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Revolutionary new panels generate electricity from falling rain

Published Aug 3rd, 2023 3:59PM EDT
rain falling in parking lot
Image: nd700 / Adobe

Researchers may have devised a revolutionary new way to replace solar panels altogether. Instead, we could one day see rooftops adorned with rain panels that can capture energy from falling raindrops. 

The idea of capturing energy from falling raindrops isn’t exactly new. In fact, scientists have discussed the idea for several years now. However, there are some technical limitations to bringing rain panels to life, chief among them the fact that each droplet of rain is only going to create a tiny amount of energy for the panels to capture.

So far, researchers have utilized triboelectric nanogenerators (TENG), which collect energy from the raindrop when it collides with the panel. However, the amount of energy collected is small and thus makes the concept a bit inefficient and impractical. So why don’t we just set them up like solar panels, you might ask, with multiple cells in each panel?

diagram of how rain panels workImage source: iEnergy, Tsinghua University Press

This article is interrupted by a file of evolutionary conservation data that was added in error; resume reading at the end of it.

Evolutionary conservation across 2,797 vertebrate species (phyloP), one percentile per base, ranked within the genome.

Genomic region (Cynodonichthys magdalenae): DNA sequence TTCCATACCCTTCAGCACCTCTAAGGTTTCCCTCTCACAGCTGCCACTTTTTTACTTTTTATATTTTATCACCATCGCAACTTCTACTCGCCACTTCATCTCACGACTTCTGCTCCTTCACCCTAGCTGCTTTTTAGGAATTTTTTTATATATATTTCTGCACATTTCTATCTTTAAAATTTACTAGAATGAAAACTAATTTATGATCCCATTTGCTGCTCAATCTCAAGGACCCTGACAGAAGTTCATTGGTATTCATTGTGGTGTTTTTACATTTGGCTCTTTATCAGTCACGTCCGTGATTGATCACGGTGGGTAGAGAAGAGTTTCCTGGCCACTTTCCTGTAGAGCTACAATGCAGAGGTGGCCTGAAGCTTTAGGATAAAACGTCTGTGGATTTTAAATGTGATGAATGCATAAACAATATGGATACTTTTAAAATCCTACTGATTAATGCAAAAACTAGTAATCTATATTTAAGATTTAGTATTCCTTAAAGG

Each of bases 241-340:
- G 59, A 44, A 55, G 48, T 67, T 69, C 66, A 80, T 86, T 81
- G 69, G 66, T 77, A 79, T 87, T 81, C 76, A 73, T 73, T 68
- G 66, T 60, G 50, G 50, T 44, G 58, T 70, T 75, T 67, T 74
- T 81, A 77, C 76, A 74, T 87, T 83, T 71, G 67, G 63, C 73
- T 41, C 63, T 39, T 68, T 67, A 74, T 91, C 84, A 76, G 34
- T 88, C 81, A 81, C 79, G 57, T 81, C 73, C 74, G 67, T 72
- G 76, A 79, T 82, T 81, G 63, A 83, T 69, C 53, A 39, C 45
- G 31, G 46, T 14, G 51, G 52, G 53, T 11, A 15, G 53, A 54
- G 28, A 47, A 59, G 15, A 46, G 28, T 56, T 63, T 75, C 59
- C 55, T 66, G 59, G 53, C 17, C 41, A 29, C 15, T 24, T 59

That’s a good question. While joining multiple cells together works great for solar panels – whether they are solar panels that need sunlight or solar panels that don’t need sunlight to generate energy – it just doesn’t work for TENG panels like those needed to gather electricity from rain. That’s because of a phenomenon called “coupling capacitance,” which occurs between the lower and upper electrodes in each cell.

Because of this phenomenon, the amount of power lost from cell to cell is actually too great, making it impossible to build an effective rain panel that gathers energy reliably from falling rain. Thankfully, engineers and researchers may have found a way around this issue. 

Using D-TENGs, a new type of TENG that significantly reduces (but doesn’t completely negate) the coupling capacitance issue seen in regular TENGs, we may be able to finally make rain panels capable of gathering renewable energy from falling raindrops. It’s still a bit early to tell if the process will be as reliable as solar energy, especially given the ongoing changes in the weather we’re seeing because of climate change.

But, if researchers are able to expand on this idea and truly make it work, we could see more renewable energy options popping up. A study on their findings is available in the journal iEnergy, where the researchers break down the new D-TENGs and what they might make possible.

Josh Hawkins has been writing for over a decade, covering science, gaming, and tech culture. He also is a top-rated product reviewer with experience in extensively researched product comparisons, headphones, and gaming devices.

Whenever he isn’t busy writing about tech or gadgets, he can usually be found enjoying a new world in a video game, or tinkering with something on his computer.

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